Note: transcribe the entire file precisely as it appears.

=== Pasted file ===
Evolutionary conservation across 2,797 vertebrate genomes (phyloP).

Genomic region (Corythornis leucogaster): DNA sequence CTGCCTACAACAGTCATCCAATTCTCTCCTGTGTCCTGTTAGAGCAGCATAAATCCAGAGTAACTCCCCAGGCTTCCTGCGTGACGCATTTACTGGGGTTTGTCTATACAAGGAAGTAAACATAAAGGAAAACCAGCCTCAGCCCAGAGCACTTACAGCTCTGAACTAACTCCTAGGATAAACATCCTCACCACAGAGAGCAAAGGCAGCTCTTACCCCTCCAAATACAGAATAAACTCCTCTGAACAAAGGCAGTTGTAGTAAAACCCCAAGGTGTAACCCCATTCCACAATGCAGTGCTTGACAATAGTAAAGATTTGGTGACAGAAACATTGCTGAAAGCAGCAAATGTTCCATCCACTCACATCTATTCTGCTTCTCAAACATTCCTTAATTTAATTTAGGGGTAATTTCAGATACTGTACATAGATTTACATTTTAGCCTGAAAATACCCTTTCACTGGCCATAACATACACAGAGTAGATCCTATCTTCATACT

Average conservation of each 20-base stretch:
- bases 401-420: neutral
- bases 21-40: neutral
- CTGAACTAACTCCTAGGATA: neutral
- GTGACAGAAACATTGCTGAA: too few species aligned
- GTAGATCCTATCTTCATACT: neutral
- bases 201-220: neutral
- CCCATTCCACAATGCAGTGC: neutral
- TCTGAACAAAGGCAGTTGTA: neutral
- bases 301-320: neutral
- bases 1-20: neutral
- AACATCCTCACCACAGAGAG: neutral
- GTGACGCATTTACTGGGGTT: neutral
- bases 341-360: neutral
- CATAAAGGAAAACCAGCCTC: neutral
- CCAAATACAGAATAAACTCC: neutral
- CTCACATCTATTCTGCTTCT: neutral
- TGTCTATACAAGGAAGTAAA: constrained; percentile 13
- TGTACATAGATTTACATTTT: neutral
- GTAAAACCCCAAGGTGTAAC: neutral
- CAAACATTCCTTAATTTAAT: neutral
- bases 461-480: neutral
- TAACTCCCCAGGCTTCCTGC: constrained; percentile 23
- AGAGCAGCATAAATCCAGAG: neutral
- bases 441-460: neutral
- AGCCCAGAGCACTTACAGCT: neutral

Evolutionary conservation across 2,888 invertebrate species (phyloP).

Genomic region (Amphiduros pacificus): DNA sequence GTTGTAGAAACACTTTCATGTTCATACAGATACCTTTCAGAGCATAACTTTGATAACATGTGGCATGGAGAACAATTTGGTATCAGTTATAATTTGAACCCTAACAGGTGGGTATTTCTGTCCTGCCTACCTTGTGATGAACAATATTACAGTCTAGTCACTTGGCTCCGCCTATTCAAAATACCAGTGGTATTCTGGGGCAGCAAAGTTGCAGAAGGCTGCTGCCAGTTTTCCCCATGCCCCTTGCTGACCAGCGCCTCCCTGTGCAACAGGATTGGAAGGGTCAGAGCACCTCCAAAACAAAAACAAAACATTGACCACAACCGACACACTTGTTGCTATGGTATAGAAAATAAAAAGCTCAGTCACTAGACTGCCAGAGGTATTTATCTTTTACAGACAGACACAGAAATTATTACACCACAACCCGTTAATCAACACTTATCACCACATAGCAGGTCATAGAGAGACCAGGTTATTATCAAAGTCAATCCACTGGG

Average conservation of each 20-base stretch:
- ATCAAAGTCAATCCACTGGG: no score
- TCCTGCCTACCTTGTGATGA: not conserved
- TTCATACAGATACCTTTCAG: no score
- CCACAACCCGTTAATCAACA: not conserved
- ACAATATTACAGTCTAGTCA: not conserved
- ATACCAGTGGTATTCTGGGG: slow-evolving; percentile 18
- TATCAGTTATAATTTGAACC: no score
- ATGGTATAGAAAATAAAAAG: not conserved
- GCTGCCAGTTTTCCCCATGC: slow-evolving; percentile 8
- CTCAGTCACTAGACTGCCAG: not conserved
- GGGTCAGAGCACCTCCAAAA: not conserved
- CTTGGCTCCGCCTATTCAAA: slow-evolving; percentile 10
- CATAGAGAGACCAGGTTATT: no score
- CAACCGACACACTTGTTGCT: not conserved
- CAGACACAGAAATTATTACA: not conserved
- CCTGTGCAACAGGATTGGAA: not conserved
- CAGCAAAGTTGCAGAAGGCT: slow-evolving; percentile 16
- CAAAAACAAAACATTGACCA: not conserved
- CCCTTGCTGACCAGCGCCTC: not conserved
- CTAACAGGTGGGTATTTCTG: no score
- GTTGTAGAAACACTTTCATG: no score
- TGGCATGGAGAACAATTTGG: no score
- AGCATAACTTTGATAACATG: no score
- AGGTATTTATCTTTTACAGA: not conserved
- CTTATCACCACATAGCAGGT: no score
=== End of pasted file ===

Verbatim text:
Evolutionary conservation across 2,797 vertebrate genomes (phyloP).

Genomic region (Corythornis leucogaster): DNA sequence CTGCCTACAACAGTCATCCAATTCTCTCCTGTGTCCTGTTAGAGCAGCATAAATCCAGAGTAACTCCCCAGGCTTCCTGCGTGACGCATTTACTGGGGTTTGTCTATACAAGGAAGTAAACATAAAGGAAAACCAGCCTCAGCCCAGAGCACTTACAGCTCTGAACTAACTCCTAGGATAAACATCCTCACCACAGAGAGCAAAGGCAGCTCTTACCCCTCCAAATACAGAATAAACTCCTCTGAACAAAGGCAGTTGTAGTAAAACCCCAAGGTGTAACCCCATTCCACAATGCAGTGCTTGACAATAGTAAAGATTTGGTGACAGAAACATTGCTGAAAGCAGCAAATGTTCCATCCACTCACATCTATTCTGCTTCTCAAACATTCCTTAATTTAATTTAGGGGTAATTTCAGATACTGTACATAGATTTACATTTTAGCCTGAAAATACCCTTTCACTGGCCATAACATACACAGAGTAGATCCTATCTTCATACT

Average conservation of each 20-base stretch:
- bases 401-420: neutral
- bases 21-40: neutral
- CTGAACTAACTCCTAGGATA: neutral
- GTGACAGAAACATTGCTGAA: too few species aligned
- GTAGATCCTATCTTCATACT: neutral
- bases 201-220: neutral
- CCCATTCCACAATGCAGTGC: neutral
- TCTGAACAAAGGCAGTTGTA: neutral
- bases 301-320: neutral
- bases 1-20: neutral
- AACATCCTCACCACAGAGAG: neutral
- GTGACGCATTTACTGGGGTT: neutral
- bases 341-360: neutral
- CATAAAGGAAAACCAGCCTC: neutral
- CCAAATACAGAATAAACTCC: neutral
- CTCACATCTATTCTGCTTCT: neutral
- TGTCTATACAAGGAAGTAAA: constrained; percentile 13
- TGTACATAGATTTACATTTT: neutral
- GTAAAACCCCAAGGTGTAAC: neutral
- CAAACATTCCTTAATTTAAT: neutral
- bases 461-480: neutral
- TAACTCCCCAGGCTTCCTGC: constrained; percentile 23
- AGAGCAGCATAAATCCAGAG: neutral
- bases 441-460: neutral
- AGCCCAGAGCACTTACAGCT: neutral

Evolutionary conservation across 2,888 invertebrate species (phyloP).

Genomic region (Amphiduros pacificus): DNA sequence GTTGTAGAAACACTTTCATGTTCATACAGATACCTTTCAGAGCATAACTTTGATAACATGTGGCATGGAGAACAATTTGGTATCAGTTATAATTTGAACCCTAACAGGTGGGTATTTCTGTCCTGCCTACCTTGTGATGAACAATATTACAGTCTAGTCACTTGGCTCCGCCTATTCAAAATACCAGTGGTATTCTGGGGCAGCAAAGTTGCAGAAGGCTGCTGCCAGTTTTCCCCATGCCCCTTGCTGACCAGCGCCTCCCTGTGCAACAGGATTGGAAGGGTCAGAGCACCTCCAAAACAAAAACAAAACATTGACCACAACCGACACACTTGTTGCTATGGTATAGAAAATAAAAAGCTCAGTCACTAGACTGCCAGAGGTATTTATCTTTTACAGACAGACACAGAAATTATTACACCACAACCCGTTAATCAACACTTATCACCACATAGCAGGTCATAGAGAGACCAGGTTATTATCAAAGTCAATCCACTGGG

Average conservation of each 20-base stretch:
- ATCAAAGTCAATCCACTGGG: no score
- TCCTGCCTACCTTGTGATGA: not conserved
- TTCATACAGATACCTTTCAG: no score
- CCACAACCCGTTAATCAACA: not conserved
- ACAATATTACAGTCTAGTCA: not conserved
- ATACCAGTGGTATTCTGGGG: slow-evolving; percentile 18
- TATCAGTTATAATTTGAACC: no score
- ATGGTATAGAAAATAAAAAG: not conserved
- GCTGCCAGTTTTCCCCATGC: slow-evolving; percentile 8
- CTCAGTCACTAGACTGCCAG: not conserved
- GGGTCAGAGCACCTCCAAAA: not conserved
- CTTGGCTCCGCCTATTCAAA: slow-evolving; percentile 10
- CATAGAGAGACCAGGTTATT: no score
- CAACCGACACACTTGTTGCT: not conserved
- CAGACACAGAAATTATTACA: not conserved
- CCTGTGCAACAGGATTGGAA: not conserved
- CAGCAAAGTTGCAGAAGGCT: slow-evolving; percentile 16
- CAAAAACAAAACATTGACCA: not conserved
- CCCTTGCTGACCAGCGCCTC: not conserved
- CTAACAGGTGGGTATTTCTG: no score
- GTTGTAGAAACACTTTCATG: no score
- TGGCATGGAGAACAATTTGG: no score
- AGCATAACTTTGATAACATG: no score
- AGGTATTTATCTTTTACAGA: not conserved
- CTTATCACCACATAGCAGGT: no score